Travel bursaries, funded by the Paul Mellon Centre for British Art, are available to two postgraduate or early-career scholars of British Art speaking at the event. Details of this award can also be found on our website.

Proposals may also be considered for adaptation and publication in a special Autumn 2012 edition of Skepsi, the University of Kent’s Interdisciplinary Online Journal of European Thought and Theory in Humanities and Social Sciences. The deadline for submission of articles is 1 June 2012. Further information can be found on the event application form.

For further announcements, please follow us on Twitter @CinCaricature and #CiC12.

Cradled in Caricature is supported by the Faculty of Humanities, University of Kent, the Department of History of Art, University College LondonThe Paul Mellon Centre for Studies in British Art, and the Graduate School, University of Kent.

About the author

James Baker has contributed 6 articles.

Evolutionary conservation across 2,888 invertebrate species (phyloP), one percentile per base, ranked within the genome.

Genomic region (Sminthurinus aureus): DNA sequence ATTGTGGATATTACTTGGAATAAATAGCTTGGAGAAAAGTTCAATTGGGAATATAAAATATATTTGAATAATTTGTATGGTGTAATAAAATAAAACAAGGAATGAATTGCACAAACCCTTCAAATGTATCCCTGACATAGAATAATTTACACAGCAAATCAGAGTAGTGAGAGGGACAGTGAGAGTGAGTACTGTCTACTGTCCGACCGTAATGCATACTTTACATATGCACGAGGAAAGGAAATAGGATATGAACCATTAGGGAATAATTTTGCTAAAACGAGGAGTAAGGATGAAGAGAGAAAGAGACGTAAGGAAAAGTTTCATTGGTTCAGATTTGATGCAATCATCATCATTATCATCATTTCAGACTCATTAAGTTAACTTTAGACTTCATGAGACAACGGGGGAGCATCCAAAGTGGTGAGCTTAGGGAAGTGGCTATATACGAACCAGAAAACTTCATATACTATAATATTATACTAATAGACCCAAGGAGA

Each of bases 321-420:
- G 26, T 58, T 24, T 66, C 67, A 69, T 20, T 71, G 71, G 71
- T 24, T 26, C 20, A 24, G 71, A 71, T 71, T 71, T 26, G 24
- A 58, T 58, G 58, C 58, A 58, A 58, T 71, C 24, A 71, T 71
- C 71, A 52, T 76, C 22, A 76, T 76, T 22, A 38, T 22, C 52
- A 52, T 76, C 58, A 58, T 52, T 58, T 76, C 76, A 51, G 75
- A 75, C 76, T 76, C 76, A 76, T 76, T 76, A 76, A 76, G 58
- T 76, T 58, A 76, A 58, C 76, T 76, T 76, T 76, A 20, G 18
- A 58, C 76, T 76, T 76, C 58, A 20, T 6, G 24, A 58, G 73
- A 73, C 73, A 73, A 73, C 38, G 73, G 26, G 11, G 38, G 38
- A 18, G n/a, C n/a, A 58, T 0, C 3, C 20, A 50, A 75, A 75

I am an Associate Lecturer in School of History at the University of Kent, Canterbury, Project Manager of the ESRC funded 'City and Region, 1400-1914' project, collaborator with the British Cartoon Archive, and lead investigator of 'Cradled in Caricature' (symposium June 2011; conference Spring 2012). In September 2010 I completed a PhD in Cartoons and Caricature at the University of Kent, Canterbury, the title of which was 'Isaac Cruikshank and the notion of British Liberty, 1783-1811'. My thesis explored liberty through fashion, gender and custom, and sought to apply economic and technological exigencies to our understanding of the processes of print production. My interests include Georgian visual satire, the Covent Garden old price riots of September 1809 to January 1810, diachronic themes with respect to the construction and communication of humour in graphic discourses between the seventeenth and late-nineteenth centuries, and the digital humanities. In what spare time is left I moonlight as a neurohumanities skeptic.